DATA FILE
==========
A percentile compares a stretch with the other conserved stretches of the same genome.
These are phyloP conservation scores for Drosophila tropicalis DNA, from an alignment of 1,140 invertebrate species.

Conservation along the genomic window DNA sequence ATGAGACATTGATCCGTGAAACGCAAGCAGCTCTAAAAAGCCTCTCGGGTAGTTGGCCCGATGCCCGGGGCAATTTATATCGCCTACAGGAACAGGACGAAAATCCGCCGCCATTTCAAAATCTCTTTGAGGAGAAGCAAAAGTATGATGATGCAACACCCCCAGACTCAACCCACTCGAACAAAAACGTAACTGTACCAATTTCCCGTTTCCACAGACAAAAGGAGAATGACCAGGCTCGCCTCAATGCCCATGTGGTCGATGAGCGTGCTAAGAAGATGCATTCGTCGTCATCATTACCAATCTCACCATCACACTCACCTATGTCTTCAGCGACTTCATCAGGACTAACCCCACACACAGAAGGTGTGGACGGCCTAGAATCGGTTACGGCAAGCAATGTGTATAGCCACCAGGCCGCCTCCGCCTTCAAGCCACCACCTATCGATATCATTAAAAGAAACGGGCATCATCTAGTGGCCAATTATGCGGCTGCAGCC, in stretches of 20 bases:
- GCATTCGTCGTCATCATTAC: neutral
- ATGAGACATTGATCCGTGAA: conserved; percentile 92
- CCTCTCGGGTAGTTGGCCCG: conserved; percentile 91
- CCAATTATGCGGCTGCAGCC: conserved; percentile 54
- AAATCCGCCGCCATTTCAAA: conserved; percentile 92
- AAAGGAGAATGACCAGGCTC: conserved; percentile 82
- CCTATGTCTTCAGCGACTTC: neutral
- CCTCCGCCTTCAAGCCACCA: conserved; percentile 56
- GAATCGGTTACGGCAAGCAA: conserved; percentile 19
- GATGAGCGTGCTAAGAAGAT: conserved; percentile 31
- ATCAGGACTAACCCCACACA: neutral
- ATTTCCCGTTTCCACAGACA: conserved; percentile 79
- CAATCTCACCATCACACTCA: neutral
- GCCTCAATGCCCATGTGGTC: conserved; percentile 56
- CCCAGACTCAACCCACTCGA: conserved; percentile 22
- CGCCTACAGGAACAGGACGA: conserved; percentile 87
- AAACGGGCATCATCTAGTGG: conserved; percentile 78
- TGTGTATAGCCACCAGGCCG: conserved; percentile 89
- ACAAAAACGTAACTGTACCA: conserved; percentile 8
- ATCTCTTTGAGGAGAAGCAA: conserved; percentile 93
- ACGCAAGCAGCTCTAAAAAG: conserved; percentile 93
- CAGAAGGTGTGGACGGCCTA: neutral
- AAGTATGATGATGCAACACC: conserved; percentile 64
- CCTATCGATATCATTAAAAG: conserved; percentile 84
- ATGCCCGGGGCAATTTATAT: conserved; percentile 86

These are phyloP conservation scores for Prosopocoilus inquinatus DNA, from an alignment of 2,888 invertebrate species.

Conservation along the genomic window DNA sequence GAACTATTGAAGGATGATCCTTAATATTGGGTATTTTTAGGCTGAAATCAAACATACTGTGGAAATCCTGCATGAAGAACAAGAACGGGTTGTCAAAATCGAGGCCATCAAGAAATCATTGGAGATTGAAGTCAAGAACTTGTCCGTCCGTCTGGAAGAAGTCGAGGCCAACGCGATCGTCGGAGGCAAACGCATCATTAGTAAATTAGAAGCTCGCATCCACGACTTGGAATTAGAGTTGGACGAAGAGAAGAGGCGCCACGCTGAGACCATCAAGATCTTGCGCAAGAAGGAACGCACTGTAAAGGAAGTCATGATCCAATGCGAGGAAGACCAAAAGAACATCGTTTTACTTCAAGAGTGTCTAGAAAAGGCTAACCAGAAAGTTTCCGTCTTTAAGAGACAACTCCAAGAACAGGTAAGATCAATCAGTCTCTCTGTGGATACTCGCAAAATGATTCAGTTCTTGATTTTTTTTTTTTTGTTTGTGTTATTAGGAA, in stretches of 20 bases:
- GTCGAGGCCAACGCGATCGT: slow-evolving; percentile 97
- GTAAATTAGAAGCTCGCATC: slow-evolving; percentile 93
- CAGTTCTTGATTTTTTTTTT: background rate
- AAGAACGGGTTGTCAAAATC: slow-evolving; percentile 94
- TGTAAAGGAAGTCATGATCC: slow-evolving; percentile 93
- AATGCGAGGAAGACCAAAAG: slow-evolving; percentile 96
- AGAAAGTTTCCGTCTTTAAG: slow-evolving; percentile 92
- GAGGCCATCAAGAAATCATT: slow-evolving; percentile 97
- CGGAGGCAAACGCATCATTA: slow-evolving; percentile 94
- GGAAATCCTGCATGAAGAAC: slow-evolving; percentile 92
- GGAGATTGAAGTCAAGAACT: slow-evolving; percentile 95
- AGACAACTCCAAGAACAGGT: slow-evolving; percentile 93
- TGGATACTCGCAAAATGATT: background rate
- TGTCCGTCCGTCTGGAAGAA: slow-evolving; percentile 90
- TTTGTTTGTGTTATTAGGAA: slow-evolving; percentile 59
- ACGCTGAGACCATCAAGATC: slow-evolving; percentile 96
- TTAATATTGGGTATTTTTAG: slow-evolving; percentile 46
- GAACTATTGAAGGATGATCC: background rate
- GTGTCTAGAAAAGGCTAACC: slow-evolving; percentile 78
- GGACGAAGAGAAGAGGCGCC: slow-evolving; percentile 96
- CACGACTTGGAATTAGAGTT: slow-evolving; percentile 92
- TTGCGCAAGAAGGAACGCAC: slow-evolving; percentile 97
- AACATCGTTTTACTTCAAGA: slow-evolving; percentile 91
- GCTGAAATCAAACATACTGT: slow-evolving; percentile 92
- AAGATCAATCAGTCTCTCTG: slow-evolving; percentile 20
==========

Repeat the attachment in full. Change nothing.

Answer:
A percentile compares a stretch with the other conserved stretches of the same genome.
These are phyloP conservation scores for Drosophila tropicalis DNA, from an alignment of 1,140 invertebrate species.

Conservation along the genomic window DNA sequence ATGAGACATTGATCCGTGAAACGCAAGCAGCTCTAAAAAGCCTCTCGGGTAGTTGGCCCGATGCCCGGGGCAATTTATATCGCCTACAGGAACAGGACGAAAATCCGCCGCCATTTCAAAATCTCTTTGAGGAGAAGCAAAAGTATGATGATGCAACACCCCCAGACTCAACCCACTCGAACAAAAACGTAACTGTACCAATTTCCCGTTTCCACAGACAAAAGGAGAATGACCAGGCTCGCCTCAATGCCCATGTGGTCGATGAGCGTGCTAAGAAGATGCATTCGTCGTCATCATTACCAATCTCACCATCACACTCACCTATGTCTTCAGCGACTTCATCAGGACTAACCCCACACACAGAAGGTGTGGACGGCCTAGAATCGGTTACGGCAAGCAATGTGTATAGCCACCAGGCCGCCTCCGCCTTCAAGCCACCACCTATCGATATCATTAAAAGAAACGGGCATCATCTAGTGGCCAATTATGCGGCTGCAGCC, in stretches of 20 bases:
- GCATTCGTCGTCATCATTAC: neutral
- ATGAGACATTGATCCGTGAA: conserved; percentile 92
- CCTCTCGGGTAGTTGGCCCG: conserved; percentile 91
- CCAATTATGCGGCTGCAGCC: conserved; percentile 54
- AAATCCGCCGCCATTTCAAA: conserved; percentile 92
- AAAGGAGAATGACCAGGCTC: conserved; percentile 82
- CCTATGTCTTCAGCGACTTC: neutral
- CCTCCGCCTTCAAGCCACCA: conserved; percentile 56
- GAATCGGTTACGGCAAGCAA: conserved; percentile 19
- GATGAGCGTGCTAAGAAGAT: conserved; percentile 31
- ATCAGGACTAACCCCACACA: neutral
- ATTTCCCGTTTCCACAGACA: conserved; percentile 79
- CAATCTCACCATCACACTCA: neutral
- GCCTCAATGCCCATGTGGTC: conserved; percentile 56
- CCCAGACTCAACCCACTCGA: conserved; percentile 22
- CGCCTACAGGAACAGGACGA: conserved; percentile 87
- AAACGGGCATCATCTAGTGG: conserved; percentile 78
- TGTGTATAGCCACCAGGCCG: conserved; percentile 89
- ACAAAAACGTAACTGTACCA: conserved; percentile 8
- ATCTCTTTGAGGAGAAGCAA: conserved; percentile 93
- ACGCAAGCAGCTCTAAAAAG: conserved; percentile 93
- CAGAAGGTGTGGACGGCCTA: neutral
- AAGTATGATGATGCAACACC: conserved; percentile 64
- CCTATCGATATCATTAAAAG: conserved; percentile 84
- ATGCCCGGGGCAATTTATAT: conserved; percentile 86

These are phyloP conservation scores for Prosopocoilus inquinatus DNA, from an alignment of 2,888 invertebrate species.

Conservation along the genomic window DNA sequence GAACTATTGAAGGATGATCCTTAATATTGGGTATTTTTAGGCTGAAATCAAACATACTGTGGAAATCCTGCATGAAGAACAAGAACGGGTTGTCAAAATCGAGGCCATCAAGAAATCATTGGAGATTGAAGTCAAGAACTTGTCCGTCCGTCTGGAAGAAGTCGAGGCCAACGCGATCGTCGGAGGCAAACGCATCATTAGTAAATTAGAAGCTCGCATCCACGACTTGGAATTAGAGTTGGACGAAGAGAAGAGGCGCCACGCTGAGACCATCAAGATCTTGCGCAAGAAGGAACGCACTGTAAAGGAAGTCATGATCCAATGCGAGGAAGACCAAAAGAACATCGTTTTACTTCAAGAGTGTCTAGAAAAGGCTAACCAGAAAGTTTCCGTCTTTAAGAGACAACTCCAAGAACAGGTAAGATCAATCAGTCTCTCTGTGGATACTCGCAAAATGATTCAGTTCTTGATTTTTTTTTTTTTGTTTGTGTTATTAGGAA, in stretches of 20 bases:
- GTCGAGGCCAACGCGATCGT: slow-evolving; percentile 97
- GTAAATTAGAAGCTCGCATC: slow-evolving; percentile 93
- CAGTTCTTGATTTTTTTTTT: background rate
- AAGAACGGGTTGTCAAAATC: slow-evolving; percentile 94
- TGTAAAGGAAGTCATGATCC: slow-evolving; percentile 93
- AATGCGAGGAAGACCAAAAG: slow-evolving; percentile 96
- AGAAAGTTTCCGTCTTTAAG: slow-evolving; percentile 92
- GAGGCCATCAAGAAATCATT: slow-evolving; percentile 97
- CGGAGGCAAACGCATCATTA: slow-evolving; percentile 94
- GGAAATCCTGCATGAAGAAC: slow-evolving; percentile 92
- GGAGATTGAAGTCAAGAACT: slow-evolving; percentile 95
- AGACAACTCCAAGAACAGGT: slow-evolving; percentile 93
- TGGATACTCGCAAAATGATT: background rate
- TGTCCGTCCGTCTGGAAGAA: slow-evolving; percentile 90
- TTTGTTTGTGTTATTAGGAA: slow-evolving; percentile 59
- ACGCTGAGACCATCAAGATC: slow-evolving; percentile 96
- TTAATATTGGGTATTTTTAG: slow-evolving; percentile 46
- GAACTATTGAAGGATGATCC: background rate
- GTGTCTAGAAAAGGCTAACC: slow-evolving; percentile 78
- GGACGAAGAGAAGAGGCGCC: slow-evolving; percentile 96
- CACGACTTGGAATTAGAGTT: slow-evolving; percentile 92
- TTGCGCAAGAAGGAACGCAC: slow-evolving; percentile 97
- AACATCGTTTTACTTCAAGA: slow-evolving; percentile 91
- GCTGAAATCAAACATACTGT: slow-evolving; percentile 92
- AAGATCAATCAGTCTCTCTG: slow-evolving; percentile 20